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I have a List of the location of images on a folder.

I have five pictureBoxes that emulate a coverflow type area for users to skim through the images of a given folder.

I know that the error is fired because the first image in the collection is set to the first picturebox, then if I click on cycleLeft(), there is a negative number.

How can I account for this? For example, if the first image in the List is already set to the farthest left and someone clicks flip left, have that first image put on the last position of the list.

Any guidance?

    private void leftArrow_Click(object sender, EventArgs e)
    {
        cycleImagesLeft();
    }

    private void rightArrow_Click(object sender, EventArgs e)
    {
        cycleImagesRight();
    }

    public void cycleImagesLeft()
    {
        //imageThree is the center image, that's why I use it as a frame of reference.
        int currentImage = pictures.IndexOf(imageThree.ImageLocation);
        imageOne.ImageLocation = pictures[currentImage - 3];
        imageTwo.ImageLocation = pictures[currentImage - 2];
        imageThree.ImageLocation = pictures[currentImage - 1];
        imageFour.ImageLocation = pictures[currentImage];
        imageFive.ImageLocation = pictures[currentImage + 1];
    }

    public void cycleImagesRight()
    {
        int currentImage = pictures.IndexOf(imageThree.ImageLocation);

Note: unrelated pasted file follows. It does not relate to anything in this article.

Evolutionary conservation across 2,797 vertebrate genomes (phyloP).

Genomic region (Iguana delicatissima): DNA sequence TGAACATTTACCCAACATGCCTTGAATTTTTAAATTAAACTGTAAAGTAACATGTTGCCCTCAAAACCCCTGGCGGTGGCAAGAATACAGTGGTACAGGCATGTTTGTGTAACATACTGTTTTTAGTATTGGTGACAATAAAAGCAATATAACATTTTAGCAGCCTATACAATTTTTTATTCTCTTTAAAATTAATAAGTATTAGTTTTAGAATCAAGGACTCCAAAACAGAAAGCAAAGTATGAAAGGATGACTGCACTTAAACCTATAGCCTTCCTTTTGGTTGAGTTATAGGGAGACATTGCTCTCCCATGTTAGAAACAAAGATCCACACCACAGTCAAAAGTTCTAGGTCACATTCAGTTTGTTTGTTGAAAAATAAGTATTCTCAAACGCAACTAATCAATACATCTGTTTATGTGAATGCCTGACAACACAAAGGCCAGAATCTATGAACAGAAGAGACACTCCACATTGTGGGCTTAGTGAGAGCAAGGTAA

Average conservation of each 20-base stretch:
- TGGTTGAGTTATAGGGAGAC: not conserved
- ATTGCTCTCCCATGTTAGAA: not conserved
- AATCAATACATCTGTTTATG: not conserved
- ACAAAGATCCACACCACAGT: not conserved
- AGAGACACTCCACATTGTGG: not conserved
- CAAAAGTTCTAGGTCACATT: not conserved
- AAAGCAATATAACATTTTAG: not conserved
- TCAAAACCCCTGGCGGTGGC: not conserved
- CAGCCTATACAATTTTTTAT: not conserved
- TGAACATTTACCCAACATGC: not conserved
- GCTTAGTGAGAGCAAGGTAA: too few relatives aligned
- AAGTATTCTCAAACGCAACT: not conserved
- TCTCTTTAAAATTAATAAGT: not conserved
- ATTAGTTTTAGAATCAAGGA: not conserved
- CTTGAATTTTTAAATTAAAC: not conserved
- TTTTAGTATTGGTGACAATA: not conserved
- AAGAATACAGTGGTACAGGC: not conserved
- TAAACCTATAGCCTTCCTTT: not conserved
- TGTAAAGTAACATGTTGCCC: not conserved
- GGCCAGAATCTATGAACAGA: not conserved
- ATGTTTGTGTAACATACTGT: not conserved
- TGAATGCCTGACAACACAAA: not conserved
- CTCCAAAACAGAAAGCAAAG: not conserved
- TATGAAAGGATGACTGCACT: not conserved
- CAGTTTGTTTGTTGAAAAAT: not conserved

imageOne.ImageLocation = pictures[currentImage - 1];
        imageTwo.ImageLocation = pictures[currentImage];
        imageThree.ImageLocation = pictures[currentImage + 1];
        imageFour.ImageLocation = pictures[currentImage + 2];
        imageFive.ImageLocation = pictures[currentImage + 3];
    }
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3 Answers 3

up vote 2 down vote accepted

Well, one option would be to use a helper method to ensure that the value is always within bounds:

string GetPictureAt(int index)
{
    // Copes with values which are two large or too small,
    // but only as far as -pictures.Length
    if (index < 0)
    {
        index += pictures.Length;
    }
    return pictures[index % pictures.Length];
}

Then:

public void CycleImagesLeft()
{
    int currentImage = pictures.IndexOf(imageThree.ImageLocation);
    imageOne.ImageLocation = GetPictureAt(currentImage - 3);
    imageTwo.ImageLocation = GetPictureAt(currentImage - 2);
    // etc
}

and the same for CycleImagesRight(). I think this does what you want, but I didn't quite follow your penultimate sentence.

Note that you still need to account for the possibility of there being fewer than 5 pictures.

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Jon, do you mean to use the .Count properties of my List<string> pictures? –  Sergio Tapia Jun 16 '10 at 3:03
    
Jon, this is working 100% fine, but I don't really understand why the modulus operator works in this situation. I thought it's use was to find remainders after a division; how is this magic working? –  Sergio Tapia Jun 16 '10 at 3:05
    
@Sergio Tapia: Modulus ensures that your index is always in the range between 0 and List.Length. –  R0MANARMY Jun 16 '10 at 3:07

Could always use a Circular List. At least that way all the index management stuff is abstracted away (into a testable and re-usable class).

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+1 for showing us the already made wheel. While this question is fun to think through, it has been solved thousands of times before. –  Hamish Grubijan Jun 16 '10 at 3:04
imageOne.ImageLocation = (currentImage - 3 < 0) ? null : pictures[currentImage - 3];
....
imageFour.ImageLocation = (currentImage + 2 >= pictures.Count) ? null : pictures[currentImage + 2];

etc.

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